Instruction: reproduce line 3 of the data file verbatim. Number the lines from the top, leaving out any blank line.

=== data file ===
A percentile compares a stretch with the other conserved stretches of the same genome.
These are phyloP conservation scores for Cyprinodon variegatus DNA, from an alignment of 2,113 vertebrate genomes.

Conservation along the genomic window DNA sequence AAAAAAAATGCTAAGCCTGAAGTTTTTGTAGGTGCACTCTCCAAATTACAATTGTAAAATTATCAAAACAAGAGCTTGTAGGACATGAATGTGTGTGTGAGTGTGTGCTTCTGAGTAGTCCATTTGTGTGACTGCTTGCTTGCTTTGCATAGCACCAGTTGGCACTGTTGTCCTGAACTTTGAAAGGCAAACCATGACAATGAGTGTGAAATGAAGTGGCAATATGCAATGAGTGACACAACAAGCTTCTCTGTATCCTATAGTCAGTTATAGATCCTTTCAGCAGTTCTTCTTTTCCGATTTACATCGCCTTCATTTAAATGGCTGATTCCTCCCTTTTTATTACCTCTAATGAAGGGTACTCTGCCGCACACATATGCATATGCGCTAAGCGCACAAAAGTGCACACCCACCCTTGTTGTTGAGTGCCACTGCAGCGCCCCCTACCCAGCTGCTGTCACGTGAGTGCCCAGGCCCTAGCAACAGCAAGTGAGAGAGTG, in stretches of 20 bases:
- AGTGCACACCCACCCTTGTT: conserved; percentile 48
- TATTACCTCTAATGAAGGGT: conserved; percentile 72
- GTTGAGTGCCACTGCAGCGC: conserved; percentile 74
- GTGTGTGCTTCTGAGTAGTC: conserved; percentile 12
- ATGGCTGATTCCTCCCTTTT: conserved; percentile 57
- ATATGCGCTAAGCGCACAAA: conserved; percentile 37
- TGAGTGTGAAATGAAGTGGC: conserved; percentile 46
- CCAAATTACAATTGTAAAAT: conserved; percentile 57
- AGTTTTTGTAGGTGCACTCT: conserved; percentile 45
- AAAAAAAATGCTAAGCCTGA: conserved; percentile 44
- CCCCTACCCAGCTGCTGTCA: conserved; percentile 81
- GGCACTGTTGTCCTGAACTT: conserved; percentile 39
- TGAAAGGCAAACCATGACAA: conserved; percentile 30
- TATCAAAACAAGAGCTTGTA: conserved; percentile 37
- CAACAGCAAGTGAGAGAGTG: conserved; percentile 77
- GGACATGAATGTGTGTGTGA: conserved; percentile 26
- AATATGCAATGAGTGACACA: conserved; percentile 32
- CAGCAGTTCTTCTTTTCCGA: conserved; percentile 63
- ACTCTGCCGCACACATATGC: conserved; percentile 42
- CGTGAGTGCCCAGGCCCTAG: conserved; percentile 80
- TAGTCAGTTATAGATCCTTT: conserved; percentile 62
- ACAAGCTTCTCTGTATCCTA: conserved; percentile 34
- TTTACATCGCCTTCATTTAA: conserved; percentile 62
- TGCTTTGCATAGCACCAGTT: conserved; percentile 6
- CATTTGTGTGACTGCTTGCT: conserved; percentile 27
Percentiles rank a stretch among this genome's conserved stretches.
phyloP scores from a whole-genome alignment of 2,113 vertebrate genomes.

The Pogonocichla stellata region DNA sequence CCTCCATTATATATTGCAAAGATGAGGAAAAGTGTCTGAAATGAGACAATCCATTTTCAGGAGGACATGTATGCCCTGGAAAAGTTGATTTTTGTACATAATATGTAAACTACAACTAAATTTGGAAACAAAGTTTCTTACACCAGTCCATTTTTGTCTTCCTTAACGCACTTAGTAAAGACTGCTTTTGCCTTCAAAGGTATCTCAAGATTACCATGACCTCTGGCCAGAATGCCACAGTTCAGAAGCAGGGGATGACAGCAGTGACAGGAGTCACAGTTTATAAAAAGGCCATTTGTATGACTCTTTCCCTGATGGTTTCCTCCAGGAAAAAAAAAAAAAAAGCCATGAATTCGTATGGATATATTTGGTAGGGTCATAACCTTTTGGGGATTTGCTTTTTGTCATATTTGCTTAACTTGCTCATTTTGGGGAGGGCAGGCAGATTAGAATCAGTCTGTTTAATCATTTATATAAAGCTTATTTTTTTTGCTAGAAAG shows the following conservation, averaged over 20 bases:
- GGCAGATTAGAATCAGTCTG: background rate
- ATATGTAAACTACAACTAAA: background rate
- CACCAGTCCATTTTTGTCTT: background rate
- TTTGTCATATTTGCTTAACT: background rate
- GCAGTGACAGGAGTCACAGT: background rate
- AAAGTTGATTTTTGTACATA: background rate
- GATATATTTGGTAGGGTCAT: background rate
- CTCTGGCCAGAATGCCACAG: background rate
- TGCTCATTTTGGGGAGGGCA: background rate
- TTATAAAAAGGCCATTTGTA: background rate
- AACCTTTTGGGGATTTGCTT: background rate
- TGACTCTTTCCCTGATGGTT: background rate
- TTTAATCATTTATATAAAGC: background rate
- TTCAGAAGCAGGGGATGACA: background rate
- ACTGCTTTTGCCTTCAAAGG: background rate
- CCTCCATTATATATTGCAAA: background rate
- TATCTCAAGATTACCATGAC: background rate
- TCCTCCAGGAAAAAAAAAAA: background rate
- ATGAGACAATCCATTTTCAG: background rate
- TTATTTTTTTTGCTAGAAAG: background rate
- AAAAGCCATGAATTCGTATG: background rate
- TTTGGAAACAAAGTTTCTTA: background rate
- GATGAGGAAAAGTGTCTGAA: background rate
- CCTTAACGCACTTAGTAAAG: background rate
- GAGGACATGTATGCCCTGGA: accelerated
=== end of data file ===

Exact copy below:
Conservation along the genomic window DNA sequence AAAAAAAATGCTAAGCCTGAAGTTTTTGTAGGTGCACTCTCCAAATTACAATTGTAAAATTATCAAAACAAGAGCTTGTAGGACATGAATGTGTGTGTGAGTGTGTGCTTCTGAGTAGTCCATTTGTGTGACTGCTTGCTTGCTTTGCATAGCACCAGTTGGCACTGTTGTCCTGAACTTTGAAAGGCAAACCATGACAATGAGTGTGAAATGAAGTGGCAATATGCAATGAGTGACACAACAAGCTTCTCTGTATCCTATAGTCAGTTATAGATCCTTTCAGCAGTTCTTCTTTTCCGATTTACATCGCCTTCATTTAAATGGCTGATTCCTCCCTTTTTATTACCTCTAATGAAGGGTACTCTGCCGCACACATATGCATATGCGCTAAGCGCACAAAAGTGCACACCCACCCTTGTTGTTGAGTGCCACTGCAGCGCCCCCTACCCAGCTGCTGTCACGTGAGTGCCCAGGCCCTAGCAACAGCAAGTGAGAGAGTG, in stretches of 20 bases: